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    or reverse it 1/5x^4 first

  23. anonymous
    • 5 years ago
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    Neither.. Let \(u = x^5 \implies du = 5x^4 dx \implies dx = \frac{1}{5x^4}du\) \[\int 5x^4e^{x^5}dx = \int(5x^4e^u )\frac{1}{5x^4}du\]

  24. anonymous
    • 5 years ago
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    Do you follow that and understand where each piece came from?

  25. anonymous
    • 5 years ago
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    I don't really understand why 5x^4 stayed in front

  26. anonymous
    • 5 years ago
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    Where should it have gone? It's part of the equation, I can't make it evaporate ;)

  27. anonymous
    • 5 years ago
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    All I did was substitute u for x^5 and replaced dx with my expression with du.

  28. anonymous
    • 5 years ago
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    But I can't do anything to the 5x^4 yet, because that's not x^5 = u.

  29. anonymous
    • 5 years ago
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    Does that make sense?

  30. anonymous
    • 5 years ago
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    yes it does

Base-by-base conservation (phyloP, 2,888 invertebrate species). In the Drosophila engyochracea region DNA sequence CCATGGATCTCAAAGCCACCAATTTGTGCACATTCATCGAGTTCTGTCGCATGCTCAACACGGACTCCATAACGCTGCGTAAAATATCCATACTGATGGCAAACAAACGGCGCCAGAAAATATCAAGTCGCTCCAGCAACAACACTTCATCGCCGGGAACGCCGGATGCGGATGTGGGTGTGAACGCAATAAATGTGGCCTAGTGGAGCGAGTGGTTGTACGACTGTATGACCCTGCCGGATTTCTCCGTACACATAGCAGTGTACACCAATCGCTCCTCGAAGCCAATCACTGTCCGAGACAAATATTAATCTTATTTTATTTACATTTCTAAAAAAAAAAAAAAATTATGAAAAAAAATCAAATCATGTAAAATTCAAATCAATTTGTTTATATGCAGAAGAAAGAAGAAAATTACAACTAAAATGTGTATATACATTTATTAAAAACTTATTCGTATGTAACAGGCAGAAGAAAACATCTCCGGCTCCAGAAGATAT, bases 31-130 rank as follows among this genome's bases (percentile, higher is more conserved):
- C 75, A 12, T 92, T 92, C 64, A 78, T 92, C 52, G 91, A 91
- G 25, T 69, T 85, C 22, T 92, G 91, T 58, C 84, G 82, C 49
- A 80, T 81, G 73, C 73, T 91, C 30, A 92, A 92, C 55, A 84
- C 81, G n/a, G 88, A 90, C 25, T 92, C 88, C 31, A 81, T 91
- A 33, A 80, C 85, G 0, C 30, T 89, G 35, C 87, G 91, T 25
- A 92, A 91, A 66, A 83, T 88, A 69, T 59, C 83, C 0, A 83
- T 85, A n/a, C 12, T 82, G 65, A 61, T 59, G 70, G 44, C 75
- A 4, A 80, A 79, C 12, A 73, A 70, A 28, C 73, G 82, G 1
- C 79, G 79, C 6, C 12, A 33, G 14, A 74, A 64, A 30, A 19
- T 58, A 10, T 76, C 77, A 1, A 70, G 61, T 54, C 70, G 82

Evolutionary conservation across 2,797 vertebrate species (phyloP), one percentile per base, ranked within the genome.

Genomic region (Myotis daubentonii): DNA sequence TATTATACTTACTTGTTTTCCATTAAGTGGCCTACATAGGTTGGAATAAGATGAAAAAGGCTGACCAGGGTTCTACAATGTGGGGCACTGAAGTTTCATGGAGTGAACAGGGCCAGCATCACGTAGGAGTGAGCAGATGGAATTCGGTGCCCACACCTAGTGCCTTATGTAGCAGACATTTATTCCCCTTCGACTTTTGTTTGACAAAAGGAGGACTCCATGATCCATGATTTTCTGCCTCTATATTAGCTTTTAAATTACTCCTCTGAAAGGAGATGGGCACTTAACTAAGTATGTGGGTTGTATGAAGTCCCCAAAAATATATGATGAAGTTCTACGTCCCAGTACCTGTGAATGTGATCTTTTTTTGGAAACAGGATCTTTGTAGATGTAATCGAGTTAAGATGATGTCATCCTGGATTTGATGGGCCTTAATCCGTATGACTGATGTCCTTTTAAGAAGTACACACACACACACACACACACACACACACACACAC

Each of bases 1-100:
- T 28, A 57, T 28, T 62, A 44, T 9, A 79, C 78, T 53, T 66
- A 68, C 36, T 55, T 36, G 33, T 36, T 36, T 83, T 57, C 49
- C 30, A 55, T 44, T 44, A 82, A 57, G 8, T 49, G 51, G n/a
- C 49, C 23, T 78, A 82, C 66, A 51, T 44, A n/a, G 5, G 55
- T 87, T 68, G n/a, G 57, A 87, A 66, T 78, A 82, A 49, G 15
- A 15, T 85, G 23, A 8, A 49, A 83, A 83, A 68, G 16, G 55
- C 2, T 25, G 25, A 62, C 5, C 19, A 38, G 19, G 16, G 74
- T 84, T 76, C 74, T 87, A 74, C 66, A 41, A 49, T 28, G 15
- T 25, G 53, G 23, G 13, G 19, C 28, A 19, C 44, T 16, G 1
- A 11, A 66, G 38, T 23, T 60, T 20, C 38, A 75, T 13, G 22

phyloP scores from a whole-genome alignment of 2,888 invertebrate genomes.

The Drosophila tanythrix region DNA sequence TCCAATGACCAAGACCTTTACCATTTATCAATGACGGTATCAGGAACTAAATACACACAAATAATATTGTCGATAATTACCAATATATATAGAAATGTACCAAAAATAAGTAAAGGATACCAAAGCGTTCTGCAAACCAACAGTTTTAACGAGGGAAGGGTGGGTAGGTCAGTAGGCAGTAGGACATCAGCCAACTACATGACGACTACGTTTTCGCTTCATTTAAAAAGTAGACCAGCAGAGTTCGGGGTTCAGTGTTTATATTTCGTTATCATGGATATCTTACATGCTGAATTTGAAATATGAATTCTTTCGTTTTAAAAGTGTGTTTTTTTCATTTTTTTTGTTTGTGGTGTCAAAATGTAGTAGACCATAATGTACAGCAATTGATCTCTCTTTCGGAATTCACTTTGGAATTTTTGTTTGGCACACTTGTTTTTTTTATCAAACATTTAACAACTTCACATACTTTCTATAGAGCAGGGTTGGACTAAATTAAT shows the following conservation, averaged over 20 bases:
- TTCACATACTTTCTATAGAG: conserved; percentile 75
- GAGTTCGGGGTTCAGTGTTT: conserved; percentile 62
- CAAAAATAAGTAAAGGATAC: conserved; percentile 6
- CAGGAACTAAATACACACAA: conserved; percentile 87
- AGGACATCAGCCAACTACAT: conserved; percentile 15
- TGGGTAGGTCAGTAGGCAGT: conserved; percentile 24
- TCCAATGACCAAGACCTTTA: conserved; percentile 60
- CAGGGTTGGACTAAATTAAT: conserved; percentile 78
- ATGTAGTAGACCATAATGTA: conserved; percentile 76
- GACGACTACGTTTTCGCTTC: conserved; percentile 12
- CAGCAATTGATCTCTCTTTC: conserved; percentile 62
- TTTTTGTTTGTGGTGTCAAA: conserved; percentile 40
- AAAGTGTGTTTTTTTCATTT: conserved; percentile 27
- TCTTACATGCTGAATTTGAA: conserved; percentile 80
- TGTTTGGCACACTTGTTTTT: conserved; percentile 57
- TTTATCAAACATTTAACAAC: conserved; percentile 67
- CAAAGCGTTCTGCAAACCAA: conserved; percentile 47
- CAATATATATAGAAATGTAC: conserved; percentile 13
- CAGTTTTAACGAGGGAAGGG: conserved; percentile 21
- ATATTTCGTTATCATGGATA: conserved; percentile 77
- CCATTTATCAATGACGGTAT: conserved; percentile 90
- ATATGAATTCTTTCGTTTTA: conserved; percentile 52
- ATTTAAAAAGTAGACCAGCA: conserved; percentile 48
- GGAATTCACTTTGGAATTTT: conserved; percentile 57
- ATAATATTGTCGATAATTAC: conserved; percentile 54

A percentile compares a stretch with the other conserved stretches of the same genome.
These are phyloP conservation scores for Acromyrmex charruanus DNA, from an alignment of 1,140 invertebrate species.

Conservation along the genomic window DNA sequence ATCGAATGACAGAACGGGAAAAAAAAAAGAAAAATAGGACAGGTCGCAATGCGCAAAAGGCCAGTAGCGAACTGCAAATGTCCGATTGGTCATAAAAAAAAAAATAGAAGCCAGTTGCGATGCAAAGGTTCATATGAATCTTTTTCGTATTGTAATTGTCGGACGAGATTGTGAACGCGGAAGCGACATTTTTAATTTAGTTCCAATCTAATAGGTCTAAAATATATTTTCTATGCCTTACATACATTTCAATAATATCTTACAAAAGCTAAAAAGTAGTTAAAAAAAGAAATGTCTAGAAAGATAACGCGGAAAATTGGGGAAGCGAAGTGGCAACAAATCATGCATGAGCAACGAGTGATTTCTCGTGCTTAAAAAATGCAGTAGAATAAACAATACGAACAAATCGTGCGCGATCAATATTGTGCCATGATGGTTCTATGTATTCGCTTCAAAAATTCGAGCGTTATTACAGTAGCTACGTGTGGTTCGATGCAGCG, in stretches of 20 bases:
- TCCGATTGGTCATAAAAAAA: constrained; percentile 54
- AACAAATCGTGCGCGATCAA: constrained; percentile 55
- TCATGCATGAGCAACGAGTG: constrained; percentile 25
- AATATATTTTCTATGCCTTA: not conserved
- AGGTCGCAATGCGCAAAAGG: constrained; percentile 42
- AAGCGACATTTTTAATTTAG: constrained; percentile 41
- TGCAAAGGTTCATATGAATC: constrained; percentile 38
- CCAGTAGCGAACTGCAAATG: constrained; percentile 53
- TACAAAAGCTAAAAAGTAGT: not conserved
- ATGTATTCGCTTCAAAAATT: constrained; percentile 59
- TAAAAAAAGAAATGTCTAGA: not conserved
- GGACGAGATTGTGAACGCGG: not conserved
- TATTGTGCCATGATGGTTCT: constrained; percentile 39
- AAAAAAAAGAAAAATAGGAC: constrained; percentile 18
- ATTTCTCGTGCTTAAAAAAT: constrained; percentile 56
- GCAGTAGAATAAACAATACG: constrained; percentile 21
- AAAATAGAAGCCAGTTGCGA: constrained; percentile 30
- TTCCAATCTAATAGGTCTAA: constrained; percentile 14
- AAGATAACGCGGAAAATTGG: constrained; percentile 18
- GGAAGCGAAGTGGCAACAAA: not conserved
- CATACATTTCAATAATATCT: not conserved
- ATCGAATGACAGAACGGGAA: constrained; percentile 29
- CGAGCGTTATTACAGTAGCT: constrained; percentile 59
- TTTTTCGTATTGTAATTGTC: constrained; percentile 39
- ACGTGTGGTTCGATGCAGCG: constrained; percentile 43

31. anonymous
    • 5 years ago
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    But when we do that, we get something nice for our new version that should be easier to take the anti-derivative of.

  32. anonymous
    • 5 years ago
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    ?? (5x^4 * 1/u *e^u) * 1/5x^4 du

  33. anonymous
    • 5 years ago
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    never mind th 1/u should be just 1/1 shouldn't it

  34. anonymous
    • 5 years ago
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    Umm.. close \[\int (5x^4e^u)\frac{1}{5x^4}du = \int e^u\frac{5x^4}{5x^4}du = \int e^u du\]

  35. anonymous
    • 5 years ago
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    I can see that because it is all multipilcation no + or -

  36. anonymous
    • 5 years ago
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    Right.

  37. anonymous
    • 5 years ago
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    so now will I replace u with x^5

  38. anonymous
    • 5 years ago
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    After you integrate then you replace it back.

  39. anonymous
    • 5 years ago
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    err take the anti-derivative.

  40. anonymous
    • 5 years ago
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    Sorry, later on they're going to tell you that anti-derivatives are called integrals. ;p

  41. anonymous
    • 5 years ago
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    so will the answer be e^x^5 + c

  42. anonymous
    • 5 years ago
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    Yep.

  43. anonymous
    • 5 years ago
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    good!!!!! Thanks gotta go now

  44. anonymous
    • 5 years ago
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    Though you should slap some parens in there for readability.

  45. anonymous
    • 5 years ago
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    when you type it that is. I'm sure it's written right on your paper.

  46. anonymous
    • 5 years ago
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    thanks